Model, View, & Controller folder

These folders contain the models, views & controller related files. These folders are created if you choose the Model-View-Controller template under the Web Application.


This folder contains all the Dependencies of the project.

The Visual studio uses NuGet Packages for all the server-side dependencies.

For the Client-Side dependencies, the Libman is used. This is a deviation from the previous versions where NuGet is used for both for Server & Client-side dependencies.

Under the Dependencies folder, we have Packages, Frameworks & Analyzers folder.

The Packages folder will contain the server side packages that you install. This folder is created only when you install a new package. The images above does not show this folder as we have not installed any packages.

The Frameworks folder contains the framework. It shows two packages Microsoft.AspNetCore.App & Microsoft.NetCore.App. The is heart of the .NET. It contains the common features that is needed to build a .NET App (Windows, web, blazer etc). The package contains the features related only to ASP.NET Core.

The Analyzers folder includes packages that help Visual Studio in Analyzing the code. For example, error messages and warnings that appear as you’re typing, along with automatic code fixes, etc


The libman.json file is created, when we install the third party packages using the libman.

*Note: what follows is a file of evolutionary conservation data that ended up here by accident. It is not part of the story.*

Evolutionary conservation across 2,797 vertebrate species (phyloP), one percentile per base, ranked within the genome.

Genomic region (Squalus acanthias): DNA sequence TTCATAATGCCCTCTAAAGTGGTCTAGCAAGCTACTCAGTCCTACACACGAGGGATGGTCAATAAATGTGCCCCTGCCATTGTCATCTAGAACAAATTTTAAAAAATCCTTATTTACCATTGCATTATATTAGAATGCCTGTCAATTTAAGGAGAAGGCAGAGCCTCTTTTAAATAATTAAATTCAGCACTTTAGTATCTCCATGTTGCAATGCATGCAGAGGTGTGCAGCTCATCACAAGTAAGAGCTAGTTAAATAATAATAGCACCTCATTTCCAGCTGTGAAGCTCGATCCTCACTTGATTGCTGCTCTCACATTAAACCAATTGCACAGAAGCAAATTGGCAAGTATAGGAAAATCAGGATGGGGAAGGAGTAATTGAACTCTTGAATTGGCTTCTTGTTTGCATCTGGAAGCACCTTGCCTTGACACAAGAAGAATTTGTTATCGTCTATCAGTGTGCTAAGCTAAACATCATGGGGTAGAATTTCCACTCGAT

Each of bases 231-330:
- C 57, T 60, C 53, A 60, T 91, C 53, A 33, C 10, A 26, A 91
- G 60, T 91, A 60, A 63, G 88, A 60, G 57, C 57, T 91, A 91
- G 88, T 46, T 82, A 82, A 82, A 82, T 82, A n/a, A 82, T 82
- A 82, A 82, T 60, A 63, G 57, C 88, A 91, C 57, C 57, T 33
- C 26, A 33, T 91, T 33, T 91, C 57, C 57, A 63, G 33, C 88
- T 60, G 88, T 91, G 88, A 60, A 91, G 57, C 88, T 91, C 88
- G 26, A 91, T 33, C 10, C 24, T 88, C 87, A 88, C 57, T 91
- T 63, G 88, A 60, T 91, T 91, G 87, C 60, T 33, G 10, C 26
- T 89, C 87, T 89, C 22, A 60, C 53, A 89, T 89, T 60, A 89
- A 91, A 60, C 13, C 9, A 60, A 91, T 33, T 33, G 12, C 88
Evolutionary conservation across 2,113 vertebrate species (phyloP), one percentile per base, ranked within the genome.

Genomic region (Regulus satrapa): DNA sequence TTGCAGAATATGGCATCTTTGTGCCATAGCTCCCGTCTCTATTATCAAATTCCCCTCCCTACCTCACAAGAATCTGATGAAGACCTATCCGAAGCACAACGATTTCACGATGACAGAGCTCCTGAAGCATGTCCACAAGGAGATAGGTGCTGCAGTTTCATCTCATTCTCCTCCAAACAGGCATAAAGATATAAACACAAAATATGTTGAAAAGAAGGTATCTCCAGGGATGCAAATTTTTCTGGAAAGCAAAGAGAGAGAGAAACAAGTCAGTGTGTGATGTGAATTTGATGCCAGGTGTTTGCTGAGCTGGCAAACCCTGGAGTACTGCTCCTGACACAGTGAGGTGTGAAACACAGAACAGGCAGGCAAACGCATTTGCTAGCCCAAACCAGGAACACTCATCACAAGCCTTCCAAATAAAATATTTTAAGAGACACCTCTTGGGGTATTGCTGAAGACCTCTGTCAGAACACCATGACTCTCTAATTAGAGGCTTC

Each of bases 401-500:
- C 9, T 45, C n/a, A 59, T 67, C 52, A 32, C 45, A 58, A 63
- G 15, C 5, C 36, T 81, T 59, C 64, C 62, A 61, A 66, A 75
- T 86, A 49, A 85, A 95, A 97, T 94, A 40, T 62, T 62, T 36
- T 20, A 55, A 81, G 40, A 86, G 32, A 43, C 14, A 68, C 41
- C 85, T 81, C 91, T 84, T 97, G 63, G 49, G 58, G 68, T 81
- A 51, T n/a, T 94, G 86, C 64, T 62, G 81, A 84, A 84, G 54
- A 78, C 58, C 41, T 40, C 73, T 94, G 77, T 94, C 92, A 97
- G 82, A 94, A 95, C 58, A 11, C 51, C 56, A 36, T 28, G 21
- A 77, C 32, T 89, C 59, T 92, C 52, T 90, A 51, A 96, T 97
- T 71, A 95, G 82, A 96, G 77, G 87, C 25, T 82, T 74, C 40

Program.cs file

The Program class contains the entry point of the ASP.NET Core applications. There is no main method in this file. It is implicit. All the tasks which was done in startup class, is now moved here starting from version .NET 6.0

We configure the applications request pipeline & Middlewares in the program.cs. We also configure the services and add them to the dependency injection container.

The default program.cs file from .NET 6.0 and above.

The following is the program.cs file from the ASP.NET Core 3.2 (up to .NET 5.0). All the tasks related to configurations are offloaded to the startup.cs file.

Startup.cs file

Startup class is where we used to configure the request pipeline & MiddleWares of ASP.NET Core applications. It is discarded in .NET 6.0 and the logic is now moved to program.cs.

You can still create the startup file .NET 6.0 and above.


appsettings.json is one of the several ways, in which we can provide the configuration values to ASP.NET core application.  We can also create environment-specific files like appsettings.development.jsonappsettngs.production.json, etc. The ASP.NET Core configuration system loads the appsettings.json and also the environment-specific appsettings file based on the current environment.

New Project system

The project file (.csProj) has gone under a lot of changes. It has become a lot simpler now.

There is a direct correlation between the files in the solution folder and what is displayed in the Solution Explorer in Visual Studio. The files you add to the solution folder automatically become part of the Project.

To demonstrate this, we will add a file to the file structure in the File Explorer and see it show up in the Solution Explorer in real-time.

Open notepad and paste the following code

Now, save this to the HelloWorld project folder.

This file is automatically picked by the visual studio and added to the Project.

Files in the Folder becomes part of the Project